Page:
(Artikkel posta på studentbrørne i Oxford sin blogg, Godzdogz (godzdogz.op.org) den 12.9.11)

On Friday the 22nd July an act of terrorism took the lives of 77 people in Norway. 8 people were killed by a bomb in Oslo, but the greatest shock was the terror at Utøya, where 69 people were shot to death, mostly young boys and girls from the ages of 14 to 20 years old. I was participating as a leader in a family camp far from the dramas in Oslo and on Utøya. We were about to start on an overnight hiking trip with 14 children and four leaders. During the evening, news of the shocking numbers of killed struck us like a nightmare. Saturday morning, on the way down the mountain, I stood in front of 14 children and had to explain to them what had happened. It was painful to realize that these children were just like those who were victims on the island of Utøya.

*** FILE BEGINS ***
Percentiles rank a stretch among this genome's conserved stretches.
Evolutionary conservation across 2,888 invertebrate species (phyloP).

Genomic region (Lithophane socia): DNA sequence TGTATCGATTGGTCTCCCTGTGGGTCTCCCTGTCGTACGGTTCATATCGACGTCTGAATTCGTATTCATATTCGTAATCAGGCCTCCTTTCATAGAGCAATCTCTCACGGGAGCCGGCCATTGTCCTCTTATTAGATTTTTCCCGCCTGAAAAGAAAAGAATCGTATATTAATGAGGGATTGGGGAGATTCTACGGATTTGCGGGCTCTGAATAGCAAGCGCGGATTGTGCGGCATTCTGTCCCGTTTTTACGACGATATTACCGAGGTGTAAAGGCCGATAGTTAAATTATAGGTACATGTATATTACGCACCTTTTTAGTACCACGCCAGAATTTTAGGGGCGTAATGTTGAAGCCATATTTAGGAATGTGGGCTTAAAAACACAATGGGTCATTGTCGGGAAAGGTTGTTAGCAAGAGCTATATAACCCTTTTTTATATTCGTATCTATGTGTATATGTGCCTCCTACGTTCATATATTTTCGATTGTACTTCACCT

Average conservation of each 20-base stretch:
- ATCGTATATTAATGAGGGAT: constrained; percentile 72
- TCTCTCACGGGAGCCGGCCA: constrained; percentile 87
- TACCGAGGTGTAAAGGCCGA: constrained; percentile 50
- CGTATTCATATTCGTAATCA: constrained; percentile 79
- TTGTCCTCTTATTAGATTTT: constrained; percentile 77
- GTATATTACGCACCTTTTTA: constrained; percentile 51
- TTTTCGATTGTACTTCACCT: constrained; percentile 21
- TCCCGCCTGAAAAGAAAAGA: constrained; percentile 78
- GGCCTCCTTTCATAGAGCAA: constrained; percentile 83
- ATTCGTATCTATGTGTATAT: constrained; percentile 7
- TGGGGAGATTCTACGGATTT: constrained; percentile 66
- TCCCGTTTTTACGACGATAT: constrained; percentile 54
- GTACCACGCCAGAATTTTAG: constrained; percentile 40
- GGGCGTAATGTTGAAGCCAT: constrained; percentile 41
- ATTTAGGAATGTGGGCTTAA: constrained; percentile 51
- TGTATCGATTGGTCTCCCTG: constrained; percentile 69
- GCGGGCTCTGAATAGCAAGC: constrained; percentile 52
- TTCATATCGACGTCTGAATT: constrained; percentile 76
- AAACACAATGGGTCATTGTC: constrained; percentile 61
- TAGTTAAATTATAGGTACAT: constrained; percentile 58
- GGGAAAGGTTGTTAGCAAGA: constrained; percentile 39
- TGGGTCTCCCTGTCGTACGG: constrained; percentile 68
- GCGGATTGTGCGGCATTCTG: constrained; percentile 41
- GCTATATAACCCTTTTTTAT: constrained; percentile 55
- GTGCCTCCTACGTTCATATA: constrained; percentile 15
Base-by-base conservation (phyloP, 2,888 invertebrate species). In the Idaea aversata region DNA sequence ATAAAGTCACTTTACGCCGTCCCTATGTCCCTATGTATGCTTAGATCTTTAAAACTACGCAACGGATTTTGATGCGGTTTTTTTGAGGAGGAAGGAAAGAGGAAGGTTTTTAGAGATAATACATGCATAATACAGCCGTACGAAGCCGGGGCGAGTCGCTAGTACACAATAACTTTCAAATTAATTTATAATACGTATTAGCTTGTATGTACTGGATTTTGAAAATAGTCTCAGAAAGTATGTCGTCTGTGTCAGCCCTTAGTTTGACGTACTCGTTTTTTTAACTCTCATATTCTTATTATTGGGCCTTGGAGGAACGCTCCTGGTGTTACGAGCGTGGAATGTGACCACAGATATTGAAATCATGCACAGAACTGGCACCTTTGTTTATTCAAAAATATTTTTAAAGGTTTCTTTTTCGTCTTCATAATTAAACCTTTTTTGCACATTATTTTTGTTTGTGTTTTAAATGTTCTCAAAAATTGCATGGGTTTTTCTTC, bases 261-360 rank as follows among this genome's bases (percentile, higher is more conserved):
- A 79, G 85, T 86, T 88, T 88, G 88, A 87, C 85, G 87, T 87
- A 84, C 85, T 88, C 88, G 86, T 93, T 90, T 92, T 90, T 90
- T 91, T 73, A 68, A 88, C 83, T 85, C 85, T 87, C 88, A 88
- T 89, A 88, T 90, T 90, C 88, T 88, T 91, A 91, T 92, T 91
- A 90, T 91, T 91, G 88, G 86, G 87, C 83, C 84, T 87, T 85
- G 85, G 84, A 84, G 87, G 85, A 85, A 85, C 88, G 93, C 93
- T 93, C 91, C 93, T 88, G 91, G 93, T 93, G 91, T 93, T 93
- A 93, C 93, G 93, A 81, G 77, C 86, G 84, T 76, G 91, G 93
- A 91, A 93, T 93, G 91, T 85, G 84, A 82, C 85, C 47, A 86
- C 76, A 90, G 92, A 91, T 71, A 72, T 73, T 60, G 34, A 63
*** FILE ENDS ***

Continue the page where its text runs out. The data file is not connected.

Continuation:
From this moment, something happened in me, and something happened in the soul of the Norwegian people. The first reaction came immediately: State leaders, especially the prime minister Jens Stoltenberg, our king Harald V, and the government stood together with the same message: This act of violence provokes fear and anxiety. We are not going to let our minds and our decisions be driven by this fear. This public signal found its echo among the people. Two days after the killings I was crossing Oslo city by bus. On a wall surrounding a Kindergarten there was a sign: «We must stick together». This is what the Norwegian people have done. We have stuck together, wept together, talked together. 200,000 people met in front of the city hall in Oslo on Sunday the 24th, everyone carrying flowers in their hands.